Because we do plenty of news aggregation and analysis here, we’ve watched with great interest the early-stage trend toward the imposition of subscription fees for access to newspaper web sites.
Recently, we engaged in a very brief, and mostly cordial, Twitter debate with Bob Glauber of Newsday regarding the potential dangers of placing content behind a pay wall, given the oceans of free content on the Internet. Even if the experiment generates sufficient revenue to offset the lost advertising revenue, traffic — and thus influence — will plummet.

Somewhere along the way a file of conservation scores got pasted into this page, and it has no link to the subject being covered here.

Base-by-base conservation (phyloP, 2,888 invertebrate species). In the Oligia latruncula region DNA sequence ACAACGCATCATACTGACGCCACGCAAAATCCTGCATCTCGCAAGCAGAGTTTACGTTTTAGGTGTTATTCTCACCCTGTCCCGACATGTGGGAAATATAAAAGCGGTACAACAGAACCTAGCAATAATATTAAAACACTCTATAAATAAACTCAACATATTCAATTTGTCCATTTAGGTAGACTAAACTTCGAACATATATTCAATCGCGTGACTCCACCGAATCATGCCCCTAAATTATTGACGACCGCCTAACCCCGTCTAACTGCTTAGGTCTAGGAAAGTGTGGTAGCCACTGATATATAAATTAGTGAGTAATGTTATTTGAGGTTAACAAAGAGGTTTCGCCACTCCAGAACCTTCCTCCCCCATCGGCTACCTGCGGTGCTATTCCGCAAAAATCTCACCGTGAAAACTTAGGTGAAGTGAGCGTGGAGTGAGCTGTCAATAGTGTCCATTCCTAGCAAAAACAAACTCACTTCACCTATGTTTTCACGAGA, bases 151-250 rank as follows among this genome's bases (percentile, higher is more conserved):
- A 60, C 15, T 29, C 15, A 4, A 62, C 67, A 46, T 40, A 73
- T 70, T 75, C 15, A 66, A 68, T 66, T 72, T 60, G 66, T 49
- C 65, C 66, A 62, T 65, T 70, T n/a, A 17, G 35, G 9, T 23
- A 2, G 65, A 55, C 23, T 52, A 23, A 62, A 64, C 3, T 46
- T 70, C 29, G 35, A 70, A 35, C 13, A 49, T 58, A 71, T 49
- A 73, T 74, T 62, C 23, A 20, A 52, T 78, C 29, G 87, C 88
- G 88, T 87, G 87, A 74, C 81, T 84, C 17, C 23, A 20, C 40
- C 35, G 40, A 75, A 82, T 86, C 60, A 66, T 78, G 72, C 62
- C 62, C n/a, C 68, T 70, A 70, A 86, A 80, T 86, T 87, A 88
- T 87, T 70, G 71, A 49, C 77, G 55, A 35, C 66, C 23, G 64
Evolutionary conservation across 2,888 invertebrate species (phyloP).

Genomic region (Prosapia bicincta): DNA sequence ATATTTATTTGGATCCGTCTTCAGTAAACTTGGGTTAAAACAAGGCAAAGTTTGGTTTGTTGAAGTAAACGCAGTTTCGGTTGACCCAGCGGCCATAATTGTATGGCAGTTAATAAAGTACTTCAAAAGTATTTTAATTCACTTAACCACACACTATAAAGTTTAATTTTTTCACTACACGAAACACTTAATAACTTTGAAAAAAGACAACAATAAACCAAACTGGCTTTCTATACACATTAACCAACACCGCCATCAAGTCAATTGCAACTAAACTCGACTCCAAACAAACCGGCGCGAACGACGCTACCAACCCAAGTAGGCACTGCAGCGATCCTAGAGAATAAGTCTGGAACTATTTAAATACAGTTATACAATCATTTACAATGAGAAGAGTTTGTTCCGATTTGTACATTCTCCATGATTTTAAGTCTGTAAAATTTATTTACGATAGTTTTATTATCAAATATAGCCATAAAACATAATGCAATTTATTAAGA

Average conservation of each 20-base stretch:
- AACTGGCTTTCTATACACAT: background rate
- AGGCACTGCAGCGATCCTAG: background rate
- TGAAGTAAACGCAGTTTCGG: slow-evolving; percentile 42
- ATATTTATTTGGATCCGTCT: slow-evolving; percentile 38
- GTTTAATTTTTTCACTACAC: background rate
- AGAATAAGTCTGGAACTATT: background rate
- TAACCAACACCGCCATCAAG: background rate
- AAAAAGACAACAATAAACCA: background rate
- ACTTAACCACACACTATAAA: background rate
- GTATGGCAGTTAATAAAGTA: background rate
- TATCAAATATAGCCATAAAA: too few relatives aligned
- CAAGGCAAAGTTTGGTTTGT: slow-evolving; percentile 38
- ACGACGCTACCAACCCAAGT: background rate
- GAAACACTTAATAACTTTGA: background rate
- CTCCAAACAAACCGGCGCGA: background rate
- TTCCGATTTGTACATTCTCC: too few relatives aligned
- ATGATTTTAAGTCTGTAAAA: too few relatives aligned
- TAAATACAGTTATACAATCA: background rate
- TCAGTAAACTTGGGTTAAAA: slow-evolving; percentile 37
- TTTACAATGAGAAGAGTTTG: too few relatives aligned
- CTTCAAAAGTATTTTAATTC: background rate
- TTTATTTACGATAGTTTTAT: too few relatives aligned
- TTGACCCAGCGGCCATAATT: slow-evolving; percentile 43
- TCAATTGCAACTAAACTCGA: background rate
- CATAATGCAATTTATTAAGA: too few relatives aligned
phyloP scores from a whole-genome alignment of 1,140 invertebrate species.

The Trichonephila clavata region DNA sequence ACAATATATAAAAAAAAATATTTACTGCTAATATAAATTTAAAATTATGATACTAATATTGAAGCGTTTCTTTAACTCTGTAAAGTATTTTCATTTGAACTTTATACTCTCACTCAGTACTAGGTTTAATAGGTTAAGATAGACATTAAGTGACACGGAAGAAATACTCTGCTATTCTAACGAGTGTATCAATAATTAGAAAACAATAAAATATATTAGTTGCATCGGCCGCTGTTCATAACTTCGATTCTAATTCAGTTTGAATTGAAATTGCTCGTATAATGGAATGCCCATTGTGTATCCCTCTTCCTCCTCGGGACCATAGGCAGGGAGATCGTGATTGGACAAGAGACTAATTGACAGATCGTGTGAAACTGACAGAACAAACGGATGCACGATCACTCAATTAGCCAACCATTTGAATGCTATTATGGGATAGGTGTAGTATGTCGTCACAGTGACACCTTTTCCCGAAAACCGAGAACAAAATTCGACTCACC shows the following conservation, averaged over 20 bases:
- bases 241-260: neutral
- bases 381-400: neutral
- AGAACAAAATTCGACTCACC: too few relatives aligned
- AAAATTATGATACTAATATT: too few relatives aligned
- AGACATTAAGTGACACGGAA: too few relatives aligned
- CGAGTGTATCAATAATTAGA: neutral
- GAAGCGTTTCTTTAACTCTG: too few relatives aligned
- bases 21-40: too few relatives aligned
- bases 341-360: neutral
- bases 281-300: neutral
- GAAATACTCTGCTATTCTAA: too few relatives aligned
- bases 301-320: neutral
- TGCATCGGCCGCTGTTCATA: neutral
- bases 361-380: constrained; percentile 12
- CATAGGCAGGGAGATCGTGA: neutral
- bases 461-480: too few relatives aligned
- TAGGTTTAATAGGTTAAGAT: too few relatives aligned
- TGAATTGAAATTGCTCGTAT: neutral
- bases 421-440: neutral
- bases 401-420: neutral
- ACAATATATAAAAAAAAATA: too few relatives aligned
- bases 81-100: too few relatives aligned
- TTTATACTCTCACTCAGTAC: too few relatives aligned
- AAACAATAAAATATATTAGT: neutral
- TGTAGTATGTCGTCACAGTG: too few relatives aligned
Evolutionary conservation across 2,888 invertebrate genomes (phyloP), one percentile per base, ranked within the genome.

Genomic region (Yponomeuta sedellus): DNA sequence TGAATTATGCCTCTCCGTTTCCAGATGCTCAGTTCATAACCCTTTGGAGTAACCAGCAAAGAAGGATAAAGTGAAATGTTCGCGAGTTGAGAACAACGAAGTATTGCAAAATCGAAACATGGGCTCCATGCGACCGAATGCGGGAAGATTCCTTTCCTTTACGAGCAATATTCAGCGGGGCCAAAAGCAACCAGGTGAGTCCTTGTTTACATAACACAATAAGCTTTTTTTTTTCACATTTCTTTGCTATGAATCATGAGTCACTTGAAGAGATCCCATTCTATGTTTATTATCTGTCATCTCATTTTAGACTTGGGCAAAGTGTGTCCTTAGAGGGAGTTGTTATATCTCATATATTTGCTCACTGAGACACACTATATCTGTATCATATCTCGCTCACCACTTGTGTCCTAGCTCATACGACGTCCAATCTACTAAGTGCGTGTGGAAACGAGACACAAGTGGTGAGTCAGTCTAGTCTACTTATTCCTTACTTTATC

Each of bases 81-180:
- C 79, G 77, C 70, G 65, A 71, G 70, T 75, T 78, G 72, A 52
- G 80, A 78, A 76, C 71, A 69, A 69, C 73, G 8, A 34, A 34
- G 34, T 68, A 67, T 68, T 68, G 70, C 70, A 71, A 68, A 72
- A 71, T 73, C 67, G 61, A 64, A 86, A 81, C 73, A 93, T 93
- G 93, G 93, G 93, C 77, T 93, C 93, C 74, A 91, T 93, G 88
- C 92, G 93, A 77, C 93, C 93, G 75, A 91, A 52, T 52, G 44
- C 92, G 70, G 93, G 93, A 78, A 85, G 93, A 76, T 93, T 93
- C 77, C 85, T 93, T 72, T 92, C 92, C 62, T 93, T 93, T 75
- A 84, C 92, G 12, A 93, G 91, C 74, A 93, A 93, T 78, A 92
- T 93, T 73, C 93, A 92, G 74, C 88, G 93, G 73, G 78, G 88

But with newspapers like the New York Times also following suit soon and with certain publications, such as the Wall Street Journal, implementing the program successfully, perhaps the cat isn’t so far out of the bag that it can’t be jammed back in.
Then came today’s report from the New York Observer that, in three months, Newsday has sold a whopping 35 online subscriptions.
That’s 35. For a major newspaper in New York City.
So why has the Wall Street Journal been successful? Probably because most of the subscriptions are coming from places of business, with the expense not coming out of anyone’s pocket.
Bottom line? We’ll be able to easily give away free one-year subscriptions to PFT for many, many years into the future.
UPDATE: Apparently, Newsday isn’t really a New York City paper, but a Long Island operation. Which makes the decision to put its content behind a pay wall more surprising, and the outcome of the experiment less.